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We hope the articles below help you understand your rights as a consumer. You can scroll through the titles, or sort by Practice Area or Topic. You can also use the search feature to locate information by keyword.

Flitter Milz represents people with a variety of problems involving consumer credit and collections. If you have a particular question or believe your consumer rights have been violated, Contact Us for a no cost consultation.

Consumer Laws Protects the Military

Flitter Milz Attorneys meet with JAG officers at local bases to discuss Military Consumer Law

This past summer our attorneys visited Joint Base McGuire-Dix-Lakehurst in New Jersey and Dover Air Force Base in Delaware to educate military lawyers (commonly known as Judge Advocates General or “JAGs”) about common scams targeting servicemembers and how consumer protection laws exist to give our men and women in uniform some measure of relief.

Scams to our Servicemembers

Young and impressionable servicemembers often become targets of scammers.  Factors such as reliable pay checks and great military benefits, as well as being subject to sudden deployment and relocation, make servicemembers easy prey for payday lenders, buy-here-pay-here auto dealers, and sub-prime finance companies.

The Law is on your side

Fortunately, the “Military Lending Act” places caps on interest rates to be charged, mandates certain disclosures, and prohibits the use of arbitration clauses in credit agreements. A violating seller can face punitive damages and having to pay the servicemember’s attorney fees.


The “Servicemembers Civil Relief Act” or SCRA provides additional protections. It says a creditor may not take a default judgment against an active servicemember.  SCRA requires a landlord abide protections for leasing rentals to active military, and empowers courts to stay (or temporarily halt) certain foreclosure and repossession proceedings.  The servicemember can also seek damages and their attorney fees for a violation.

Consumer Protection Laws for Servicemembers

Of course, all the other consumer protection laws Flitter Milz, PC routinely uses are also available to servicemembers. We have had military clients utilize the Fair Credit Reporting Act (FCRA) to remedy errors on their credit profiles that kept them from getting a promotion or security clearance.  Others have used the Fair Debt Collection Practices Act (FDCPA) to stave-off harassing collection attempts and repos.  Over all, we have helped thousands of consumers get relief from abusive commercial practices.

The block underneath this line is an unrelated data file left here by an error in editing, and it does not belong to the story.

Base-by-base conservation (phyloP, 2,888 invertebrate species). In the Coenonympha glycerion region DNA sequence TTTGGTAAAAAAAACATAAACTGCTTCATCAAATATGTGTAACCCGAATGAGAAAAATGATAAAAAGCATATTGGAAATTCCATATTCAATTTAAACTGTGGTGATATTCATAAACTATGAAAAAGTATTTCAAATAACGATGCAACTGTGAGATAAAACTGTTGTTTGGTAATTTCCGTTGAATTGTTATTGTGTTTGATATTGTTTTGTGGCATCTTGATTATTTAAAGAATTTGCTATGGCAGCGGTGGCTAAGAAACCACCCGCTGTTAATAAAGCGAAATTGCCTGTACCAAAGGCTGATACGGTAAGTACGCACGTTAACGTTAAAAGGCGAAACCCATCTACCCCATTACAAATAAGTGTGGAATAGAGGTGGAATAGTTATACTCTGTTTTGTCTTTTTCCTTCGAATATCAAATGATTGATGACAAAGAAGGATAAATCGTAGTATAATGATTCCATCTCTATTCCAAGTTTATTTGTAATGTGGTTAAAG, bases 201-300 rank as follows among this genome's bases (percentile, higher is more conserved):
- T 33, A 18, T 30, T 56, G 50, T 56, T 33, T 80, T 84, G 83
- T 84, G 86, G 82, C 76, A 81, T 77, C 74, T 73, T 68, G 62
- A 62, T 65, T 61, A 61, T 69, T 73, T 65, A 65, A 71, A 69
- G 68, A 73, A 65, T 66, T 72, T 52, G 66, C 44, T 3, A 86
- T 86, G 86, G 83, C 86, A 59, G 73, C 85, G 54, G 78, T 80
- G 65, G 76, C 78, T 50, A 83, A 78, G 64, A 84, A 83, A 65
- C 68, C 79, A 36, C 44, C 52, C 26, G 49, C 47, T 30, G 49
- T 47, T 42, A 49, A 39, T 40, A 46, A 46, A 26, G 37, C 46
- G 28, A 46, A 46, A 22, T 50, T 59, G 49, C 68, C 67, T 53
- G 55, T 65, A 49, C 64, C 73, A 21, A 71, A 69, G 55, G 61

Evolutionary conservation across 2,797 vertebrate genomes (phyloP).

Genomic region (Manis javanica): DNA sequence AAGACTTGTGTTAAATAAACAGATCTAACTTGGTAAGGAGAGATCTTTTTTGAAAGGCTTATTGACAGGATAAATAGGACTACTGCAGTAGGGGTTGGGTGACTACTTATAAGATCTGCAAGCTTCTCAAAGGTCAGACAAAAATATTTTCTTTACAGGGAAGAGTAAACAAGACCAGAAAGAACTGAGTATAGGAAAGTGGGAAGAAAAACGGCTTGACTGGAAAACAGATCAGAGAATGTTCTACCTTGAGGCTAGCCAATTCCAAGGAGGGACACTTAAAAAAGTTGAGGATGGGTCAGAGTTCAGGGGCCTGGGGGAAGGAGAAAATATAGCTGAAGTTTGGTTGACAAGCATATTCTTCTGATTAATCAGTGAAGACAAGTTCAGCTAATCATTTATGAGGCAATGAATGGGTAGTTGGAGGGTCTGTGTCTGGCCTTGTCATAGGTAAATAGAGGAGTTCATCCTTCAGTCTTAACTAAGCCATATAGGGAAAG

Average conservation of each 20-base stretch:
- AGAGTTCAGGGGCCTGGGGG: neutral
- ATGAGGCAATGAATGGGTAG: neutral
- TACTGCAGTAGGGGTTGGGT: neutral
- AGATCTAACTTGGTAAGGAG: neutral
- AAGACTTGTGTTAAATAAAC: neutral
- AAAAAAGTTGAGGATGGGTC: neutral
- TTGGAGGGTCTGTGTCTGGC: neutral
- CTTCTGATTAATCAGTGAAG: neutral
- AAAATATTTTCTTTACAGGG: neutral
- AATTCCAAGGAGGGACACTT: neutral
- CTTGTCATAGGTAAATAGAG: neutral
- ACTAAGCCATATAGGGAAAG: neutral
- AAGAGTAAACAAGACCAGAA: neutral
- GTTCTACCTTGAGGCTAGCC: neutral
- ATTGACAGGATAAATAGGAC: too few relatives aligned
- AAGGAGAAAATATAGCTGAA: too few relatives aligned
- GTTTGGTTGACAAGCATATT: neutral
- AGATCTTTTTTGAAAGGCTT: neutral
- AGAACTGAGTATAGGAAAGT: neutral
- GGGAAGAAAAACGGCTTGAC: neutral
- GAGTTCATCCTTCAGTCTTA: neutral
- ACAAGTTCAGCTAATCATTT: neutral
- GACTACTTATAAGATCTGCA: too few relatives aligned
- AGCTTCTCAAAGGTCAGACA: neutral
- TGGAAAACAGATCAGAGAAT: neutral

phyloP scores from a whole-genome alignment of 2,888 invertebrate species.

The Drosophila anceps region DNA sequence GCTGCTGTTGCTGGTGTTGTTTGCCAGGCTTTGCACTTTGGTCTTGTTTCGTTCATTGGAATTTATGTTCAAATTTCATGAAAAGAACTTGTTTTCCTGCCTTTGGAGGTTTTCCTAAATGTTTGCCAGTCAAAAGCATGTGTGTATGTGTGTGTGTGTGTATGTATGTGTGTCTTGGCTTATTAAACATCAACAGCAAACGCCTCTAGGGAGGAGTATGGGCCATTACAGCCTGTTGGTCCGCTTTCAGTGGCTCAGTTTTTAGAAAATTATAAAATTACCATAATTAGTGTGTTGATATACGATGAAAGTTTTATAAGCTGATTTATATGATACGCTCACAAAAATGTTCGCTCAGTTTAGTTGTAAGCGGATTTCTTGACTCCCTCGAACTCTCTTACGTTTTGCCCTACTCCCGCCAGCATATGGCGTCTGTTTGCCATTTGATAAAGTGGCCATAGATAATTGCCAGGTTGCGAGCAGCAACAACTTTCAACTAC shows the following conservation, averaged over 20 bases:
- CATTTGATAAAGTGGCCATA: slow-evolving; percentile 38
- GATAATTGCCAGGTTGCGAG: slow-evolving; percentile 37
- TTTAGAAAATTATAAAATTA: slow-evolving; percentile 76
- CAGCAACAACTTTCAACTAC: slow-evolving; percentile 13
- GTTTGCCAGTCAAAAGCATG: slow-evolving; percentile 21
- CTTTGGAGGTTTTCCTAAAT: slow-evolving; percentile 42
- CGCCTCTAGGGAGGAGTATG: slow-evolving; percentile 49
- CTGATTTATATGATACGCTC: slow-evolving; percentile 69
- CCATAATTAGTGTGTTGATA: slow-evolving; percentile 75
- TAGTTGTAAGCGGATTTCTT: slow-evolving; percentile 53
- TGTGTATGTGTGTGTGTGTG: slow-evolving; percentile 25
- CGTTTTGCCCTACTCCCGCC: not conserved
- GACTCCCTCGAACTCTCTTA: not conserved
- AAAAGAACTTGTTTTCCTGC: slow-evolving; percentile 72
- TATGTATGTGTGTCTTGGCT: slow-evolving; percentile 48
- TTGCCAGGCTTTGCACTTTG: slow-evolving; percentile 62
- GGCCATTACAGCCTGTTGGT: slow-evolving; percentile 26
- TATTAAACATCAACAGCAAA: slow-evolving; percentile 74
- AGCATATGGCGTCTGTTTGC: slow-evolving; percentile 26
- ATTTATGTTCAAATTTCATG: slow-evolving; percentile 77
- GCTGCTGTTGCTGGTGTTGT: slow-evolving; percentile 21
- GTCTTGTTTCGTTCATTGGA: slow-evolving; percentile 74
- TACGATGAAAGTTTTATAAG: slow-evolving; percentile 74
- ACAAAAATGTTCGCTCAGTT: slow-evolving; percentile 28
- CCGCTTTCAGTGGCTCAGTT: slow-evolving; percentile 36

Seek Legal Help at No Cost

Flitter Milz is a nationally recognized consumer protection law firm that assists servicemembers who have become victim to credit reporting privacy and accuracy violations, abuse from debt collectors, and vehicle repossessions by aggressive lenders and repo agents.

If you’re a servicemember who has been exposed to unfair, fraudulent or deceptive conduct by a business, CONTACT US for a no cost consultation.  We may be able to help.

Pictured above:  Attorneys Cary Flitter (center), Andy Milz (left), Jody López-Jacobs (right).

Solar Fraudsters Target Elderly

Our firm gets a lot of calls from consumers who are senior citizens, or from their children, after they have realized that the “free” solar panel deal they were promised is nothing of the sort.

Maybe the consumer got the first bill from the solar company and wondered “what’s this?” Or, perhaps the consumer tried to sell the home and learned the solar company has a lien on it from a solar installation.  Maybe they’ve only just learned of a 25-year contract with ever-increasing prices because it was sent to a bad email address or one the distraught solar customer never had or used.

Common Deceptive Statements in Solar Sales

Every week, we hear similar complaints from consumers who met with a solar sales representative and felt taken. Statements such as the following may be deceptive or outright false:
– “The salesman said it was a government program to help seniors save money…”
– “The salesman said the panels would be free and wouldn’t cost me anything…”
– “I was told I’d have no more electric bills…”

But that does not stop aggressive door-to-door solar salesmen from using them in their pitch to older consumers.

Were you promised a Federal Solar Tax Credit?

Salespeople are likely to tout a 30% federal solar tax credit (for 2023). Consumers must be careful, this is not cash or a refund, but rather a tax credit to count against the taxes you pay.  Some seniors pay only minimal taxes or no taxes at all (if, for instance, their sole income is Social Security) and may not benefit at all from this promised “government program.”  Other times, the company keeps the tax credit for itself.